Why? As I’ve mentioned in several commentaries, it’s the U.S. that leads the global economy into or out of recessions.  Europe and Asia followed the U.S. down, and they will lag the U.S. recovery which began (with stumbles) way back in 2010.  It’s true that China consumes an increasing amount of the world’s oil, but it’s the growing strength in the United States which will drive prices higher.  The U.S. is hands down the largest consumer of liquid fuels on the planet.

A good number of the energy company stock prices are already discounting an improving oil price scenario.  It is possible that in some cases the optimism is several weeks too early.  The spot market in the very short term can be distorted significantly by temporary imbalances.  Despite rising demand in the U.S., European consumption especially surprised industry analysts with substantially lower demand at the end of last year – not all that surprising in retrospect given the financial turmoil over there.  Quite possibly the fallout from that turnoil has not run its course (Greece) and might drive spot prices down over the next few weeks.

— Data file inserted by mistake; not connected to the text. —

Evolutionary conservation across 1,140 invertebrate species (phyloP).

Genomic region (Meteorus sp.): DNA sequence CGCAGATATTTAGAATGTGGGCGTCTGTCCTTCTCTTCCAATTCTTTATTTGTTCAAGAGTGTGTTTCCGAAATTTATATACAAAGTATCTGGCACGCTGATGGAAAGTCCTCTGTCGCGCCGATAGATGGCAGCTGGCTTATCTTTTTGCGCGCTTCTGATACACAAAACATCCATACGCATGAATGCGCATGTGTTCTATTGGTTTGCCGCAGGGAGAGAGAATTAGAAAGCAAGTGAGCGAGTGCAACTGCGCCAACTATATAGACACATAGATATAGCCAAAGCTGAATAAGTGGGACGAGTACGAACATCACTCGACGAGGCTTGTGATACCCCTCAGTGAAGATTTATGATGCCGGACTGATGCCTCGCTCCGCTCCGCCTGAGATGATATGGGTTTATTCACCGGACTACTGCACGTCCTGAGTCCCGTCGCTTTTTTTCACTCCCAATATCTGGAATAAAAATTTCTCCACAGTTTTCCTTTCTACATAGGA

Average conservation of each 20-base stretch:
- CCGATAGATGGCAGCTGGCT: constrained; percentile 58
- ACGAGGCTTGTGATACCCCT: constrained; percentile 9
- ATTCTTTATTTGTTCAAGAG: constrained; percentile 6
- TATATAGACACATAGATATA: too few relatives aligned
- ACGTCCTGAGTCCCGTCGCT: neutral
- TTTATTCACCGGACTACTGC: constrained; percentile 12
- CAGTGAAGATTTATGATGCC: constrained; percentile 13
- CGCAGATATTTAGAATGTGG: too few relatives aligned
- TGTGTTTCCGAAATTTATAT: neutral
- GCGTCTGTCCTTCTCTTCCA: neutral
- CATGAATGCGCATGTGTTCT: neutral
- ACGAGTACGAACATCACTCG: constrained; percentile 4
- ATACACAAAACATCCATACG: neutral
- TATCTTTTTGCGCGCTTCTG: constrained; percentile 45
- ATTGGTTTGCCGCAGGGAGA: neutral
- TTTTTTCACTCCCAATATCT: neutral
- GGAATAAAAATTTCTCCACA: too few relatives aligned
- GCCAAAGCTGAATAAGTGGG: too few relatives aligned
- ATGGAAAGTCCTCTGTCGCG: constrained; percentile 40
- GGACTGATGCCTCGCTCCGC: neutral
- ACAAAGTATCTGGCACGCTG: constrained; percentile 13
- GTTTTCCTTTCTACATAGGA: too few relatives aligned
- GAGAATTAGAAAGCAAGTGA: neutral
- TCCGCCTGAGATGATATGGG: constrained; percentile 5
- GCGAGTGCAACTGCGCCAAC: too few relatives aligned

So we can buy the stocks knowing there’s a risk of very short term downside volatility, or alternatively we can look to buy the laggarts which haven’t yet moved.  The graph illustrates my point.  Although Suncor has enjoyed a lift, Talisman remains in the doldrums.  Because TLM has a higher ‘natural gas’ component to its production profile, and natural gas pricing is sloppy indeed, the stock remains in the dumps.  But a substantial 45% of their production is still oil and therefore sensitive to any improvement in crude oil pricing.